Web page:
I remember eating duhat when I was a young kid. I can’t remember the taste though, all I can remember are stern warnings not to get its juices on my clothing because they will stain… =)

    May 7, 2012 | 5:53 am

     
  3. borckx says:

    Those are pretty looking lomboy. And they always bring back childhood memories. Must heed your advice and head to the market soon. :)

    May 7, 2012 | 6:04 am

     
  4. marilen says:

    Memories indeed!! I have not had duhat (lomboy) in decades – never in season on occasional visits back home. The photos are just delectable, MM. The closest substitute I have had over here are Rainier cherries, delicious to be sure, but does not bring back all those childhood memories – ripe duhat shaken with sea salt (bahul nga asin) until the bruised fruit elicits sweet-salty in the mouth. Thanks, MM, it is always a given that whatever you post (from your perpetual, curious mind, be it on food, flora and fauna, travel and occasional fish pans!) we love that you share with us.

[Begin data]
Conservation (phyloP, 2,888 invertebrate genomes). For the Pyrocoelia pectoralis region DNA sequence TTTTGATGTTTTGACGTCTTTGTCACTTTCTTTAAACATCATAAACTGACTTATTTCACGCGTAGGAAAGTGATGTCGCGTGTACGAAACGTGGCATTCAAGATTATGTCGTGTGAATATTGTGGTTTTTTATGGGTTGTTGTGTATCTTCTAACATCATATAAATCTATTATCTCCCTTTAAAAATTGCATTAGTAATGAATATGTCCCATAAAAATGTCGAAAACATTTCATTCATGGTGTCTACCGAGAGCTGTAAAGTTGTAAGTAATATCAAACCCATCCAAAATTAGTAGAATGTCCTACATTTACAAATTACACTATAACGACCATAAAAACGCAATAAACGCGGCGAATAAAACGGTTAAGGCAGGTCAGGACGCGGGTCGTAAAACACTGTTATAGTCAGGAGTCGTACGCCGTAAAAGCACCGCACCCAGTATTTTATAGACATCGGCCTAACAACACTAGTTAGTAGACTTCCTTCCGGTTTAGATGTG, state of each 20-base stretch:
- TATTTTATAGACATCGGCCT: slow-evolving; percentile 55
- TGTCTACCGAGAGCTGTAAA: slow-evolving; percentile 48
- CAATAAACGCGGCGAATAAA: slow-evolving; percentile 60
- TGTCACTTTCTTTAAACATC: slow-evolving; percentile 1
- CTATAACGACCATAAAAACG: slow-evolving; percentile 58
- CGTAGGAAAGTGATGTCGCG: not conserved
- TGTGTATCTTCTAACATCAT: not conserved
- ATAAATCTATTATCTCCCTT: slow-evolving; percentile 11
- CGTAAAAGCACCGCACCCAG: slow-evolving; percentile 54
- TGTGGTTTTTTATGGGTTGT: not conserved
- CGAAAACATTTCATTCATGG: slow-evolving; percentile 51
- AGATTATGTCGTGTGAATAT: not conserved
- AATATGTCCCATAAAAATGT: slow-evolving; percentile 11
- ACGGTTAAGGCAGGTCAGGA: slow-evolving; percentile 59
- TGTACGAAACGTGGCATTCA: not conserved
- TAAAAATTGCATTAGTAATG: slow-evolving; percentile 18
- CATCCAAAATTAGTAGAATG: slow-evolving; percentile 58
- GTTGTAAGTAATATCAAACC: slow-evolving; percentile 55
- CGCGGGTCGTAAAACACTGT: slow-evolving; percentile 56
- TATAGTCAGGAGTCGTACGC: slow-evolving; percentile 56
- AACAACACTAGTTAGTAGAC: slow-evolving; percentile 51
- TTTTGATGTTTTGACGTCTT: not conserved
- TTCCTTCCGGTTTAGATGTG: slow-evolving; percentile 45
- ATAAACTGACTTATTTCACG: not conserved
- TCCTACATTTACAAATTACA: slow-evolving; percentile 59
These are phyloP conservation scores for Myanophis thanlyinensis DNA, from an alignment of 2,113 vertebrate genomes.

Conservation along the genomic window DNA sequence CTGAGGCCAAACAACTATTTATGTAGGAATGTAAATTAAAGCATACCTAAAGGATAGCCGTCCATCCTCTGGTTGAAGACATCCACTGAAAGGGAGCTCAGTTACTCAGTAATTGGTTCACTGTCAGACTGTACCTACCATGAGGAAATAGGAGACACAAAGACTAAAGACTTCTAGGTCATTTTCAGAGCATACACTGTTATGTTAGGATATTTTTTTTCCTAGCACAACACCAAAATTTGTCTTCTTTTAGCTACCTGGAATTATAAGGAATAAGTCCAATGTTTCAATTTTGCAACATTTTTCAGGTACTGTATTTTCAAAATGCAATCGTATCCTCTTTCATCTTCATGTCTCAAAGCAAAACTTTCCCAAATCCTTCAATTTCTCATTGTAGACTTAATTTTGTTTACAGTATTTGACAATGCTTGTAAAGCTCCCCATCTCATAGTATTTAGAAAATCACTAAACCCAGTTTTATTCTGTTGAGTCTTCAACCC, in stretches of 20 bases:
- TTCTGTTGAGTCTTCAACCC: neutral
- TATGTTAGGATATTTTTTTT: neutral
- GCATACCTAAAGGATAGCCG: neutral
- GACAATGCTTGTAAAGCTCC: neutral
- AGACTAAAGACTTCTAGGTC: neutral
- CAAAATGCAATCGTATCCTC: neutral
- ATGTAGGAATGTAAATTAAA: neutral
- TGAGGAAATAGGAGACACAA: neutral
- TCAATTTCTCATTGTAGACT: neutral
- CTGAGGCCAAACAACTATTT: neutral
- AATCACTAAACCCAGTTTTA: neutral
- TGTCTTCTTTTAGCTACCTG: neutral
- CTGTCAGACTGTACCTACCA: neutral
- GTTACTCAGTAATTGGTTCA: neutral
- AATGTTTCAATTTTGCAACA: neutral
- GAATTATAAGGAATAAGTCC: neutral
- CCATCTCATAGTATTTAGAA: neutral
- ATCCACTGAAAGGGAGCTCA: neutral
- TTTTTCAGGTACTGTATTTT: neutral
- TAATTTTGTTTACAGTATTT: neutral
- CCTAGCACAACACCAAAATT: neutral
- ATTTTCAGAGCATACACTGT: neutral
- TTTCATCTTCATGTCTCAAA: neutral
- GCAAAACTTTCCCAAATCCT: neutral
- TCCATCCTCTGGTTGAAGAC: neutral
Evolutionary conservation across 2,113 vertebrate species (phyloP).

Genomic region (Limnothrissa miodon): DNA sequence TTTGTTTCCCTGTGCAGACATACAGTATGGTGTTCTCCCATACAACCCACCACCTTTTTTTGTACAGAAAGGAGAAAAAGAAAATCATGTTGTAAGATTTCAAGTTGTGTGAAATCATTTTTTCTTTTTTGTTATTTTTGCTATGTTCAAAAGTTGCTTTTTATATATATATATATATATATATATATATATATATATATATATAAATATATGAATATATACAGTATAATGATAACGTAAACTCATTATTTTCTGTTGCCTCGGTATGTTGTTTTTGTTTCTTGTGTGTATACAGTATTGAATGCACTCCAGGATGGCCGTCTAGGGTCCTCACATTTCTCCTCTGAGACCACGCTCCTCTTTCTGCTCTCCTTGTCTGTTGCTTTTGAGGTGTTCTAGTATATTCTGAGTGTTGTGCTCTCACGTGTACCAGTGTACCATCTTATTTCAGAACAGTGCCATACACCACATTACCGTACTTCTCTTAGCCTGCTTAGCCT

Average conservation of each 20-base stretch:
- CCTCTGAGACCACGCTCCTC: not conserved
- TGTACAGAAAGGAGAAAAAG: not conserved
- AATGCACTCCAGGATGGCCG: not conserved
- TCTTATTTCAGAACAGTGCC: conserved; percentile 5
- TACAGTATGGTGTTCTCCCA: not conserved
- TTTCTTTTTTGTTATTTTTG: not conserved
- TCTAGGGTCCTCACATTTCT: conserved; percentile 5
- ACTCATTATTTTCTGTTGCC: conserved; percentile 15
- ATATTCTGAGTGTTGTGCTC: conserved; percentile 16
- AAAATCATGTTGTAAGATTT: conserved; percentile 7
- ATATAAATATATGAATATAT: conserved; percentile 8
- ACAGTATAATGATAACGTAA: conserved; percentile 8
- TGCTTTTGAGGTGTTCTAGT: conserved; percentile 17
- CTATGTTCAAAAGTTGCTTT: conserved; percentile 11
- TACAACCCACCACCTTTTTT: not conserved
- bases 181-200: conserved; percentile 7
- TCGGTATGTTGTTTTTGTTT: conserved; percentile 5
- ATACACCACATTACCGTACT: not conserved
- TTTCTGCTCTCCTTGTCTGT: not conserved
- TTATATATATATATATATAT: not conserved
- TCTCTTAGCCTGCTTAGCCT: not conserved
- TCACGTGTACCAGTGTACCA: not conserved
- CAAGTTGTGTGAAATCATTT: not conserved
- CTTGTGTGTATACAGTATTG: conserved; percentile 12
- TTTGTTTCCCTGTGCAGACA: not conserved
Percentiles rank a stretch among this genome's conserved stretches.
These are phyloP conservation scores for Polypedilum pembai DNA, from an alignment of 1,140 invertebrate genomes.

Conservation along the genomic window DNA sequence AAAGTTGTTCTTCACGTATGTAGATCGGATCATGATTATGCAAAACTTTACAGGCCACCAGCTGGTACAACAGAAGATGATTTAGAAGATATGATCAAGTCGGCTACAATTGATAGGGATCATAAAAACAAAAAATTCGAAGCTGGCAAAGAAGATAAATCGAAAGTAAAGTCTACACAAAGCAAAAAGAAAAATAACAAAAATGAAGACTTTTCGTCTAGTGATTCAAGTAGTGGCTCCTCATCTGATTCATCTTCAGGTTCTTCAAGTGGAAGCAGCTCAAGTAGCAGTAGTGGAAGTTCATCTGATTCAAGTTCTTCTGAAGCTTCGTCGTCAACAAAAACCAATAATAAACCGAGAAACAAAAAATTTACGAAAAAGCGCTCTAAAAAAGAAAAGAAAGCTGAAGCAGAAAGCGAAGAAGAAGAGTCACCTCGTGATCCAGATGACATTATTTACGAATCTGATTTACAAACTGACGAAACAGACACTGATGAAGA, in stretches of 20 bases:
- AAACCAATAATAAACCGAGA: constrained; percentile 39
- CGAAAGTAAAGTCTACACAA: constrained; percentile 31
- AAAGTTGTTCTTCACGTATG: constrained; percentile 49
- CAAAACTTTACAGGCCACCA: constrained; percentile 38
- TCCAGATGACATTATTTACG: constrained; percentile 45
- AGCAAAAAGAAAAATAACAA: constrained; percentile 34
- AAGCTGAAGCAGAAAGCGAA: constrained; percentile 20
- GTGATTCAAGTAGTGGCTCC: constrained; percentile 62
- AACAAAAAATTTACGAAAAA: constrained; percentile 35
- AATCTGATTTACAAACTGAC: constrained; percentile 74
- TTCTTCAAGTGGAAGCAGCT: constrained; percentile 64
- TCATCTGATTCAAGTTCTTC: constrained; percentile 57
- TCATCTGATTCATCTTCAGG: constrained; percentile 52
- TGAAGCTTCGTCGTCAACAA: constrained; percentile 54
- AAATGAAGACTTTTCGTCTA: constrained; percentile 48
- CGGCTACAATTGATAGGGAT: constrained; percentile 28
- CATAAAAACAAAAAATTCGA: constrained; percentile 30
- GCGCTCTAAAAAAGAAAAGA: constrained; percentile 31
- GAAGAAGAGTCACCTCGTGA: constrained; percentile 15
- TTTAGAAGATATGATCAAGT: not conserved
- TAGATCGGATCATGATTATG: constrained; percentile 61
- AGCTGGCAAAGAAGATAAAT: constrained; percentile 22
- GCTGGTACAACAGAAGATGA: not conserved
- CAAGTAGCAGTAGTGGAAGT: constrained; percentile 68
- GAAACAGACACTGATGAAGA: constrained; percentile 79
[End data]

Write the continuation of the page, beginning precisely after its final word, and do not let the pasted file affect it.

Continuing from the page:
May 7, 2012 | 6:07 am

     
  5. marilen says:

    BTW, how long before your duhat tree got to bear fruit??

    May 7, 2012 | 6:10 am

     
  6. cora says:

    I remember eating duhat mixed with salt and shake them altogether. Ahhh, memories of childhhood years! Sinenguelas reminds me of Antipolo and the cashews. I love the santol too, in my father’s hometown they make great sinantulan….missing those fruits!

    May 7, 2012 | 7:47 am

     
  7. Jeff says:

    Love shaking it in a container with salt! The best summer fruit for me! Very nostalgic!

    May 7, 2012 | 7:55 am

     
  8. andrea says:

    true! i enjoyed plenty of sineguelas, duhat and camachile last weekend! one of the reasons why i love summer!

    May 7, 2012 | 8:15 am

     
  9. PITS, MANILA says:

    I remember we had a duhat tree decades and decades ago in our garden. It was a ‘skinny’ tree. The trunk and branches were thin, and there were just a few leaves. The tree looked malnourished enough for me, but when summer comes, it bears fruit — large elongated ones at that. We’d pick the fruits, rinse them in water, place them in a large bowl, sprinkle them with salt, cover the bowl with a large plate, and shake them to death before eating them. And always, always … the usual ignored warning about stains … “Mancha yan, ah!”.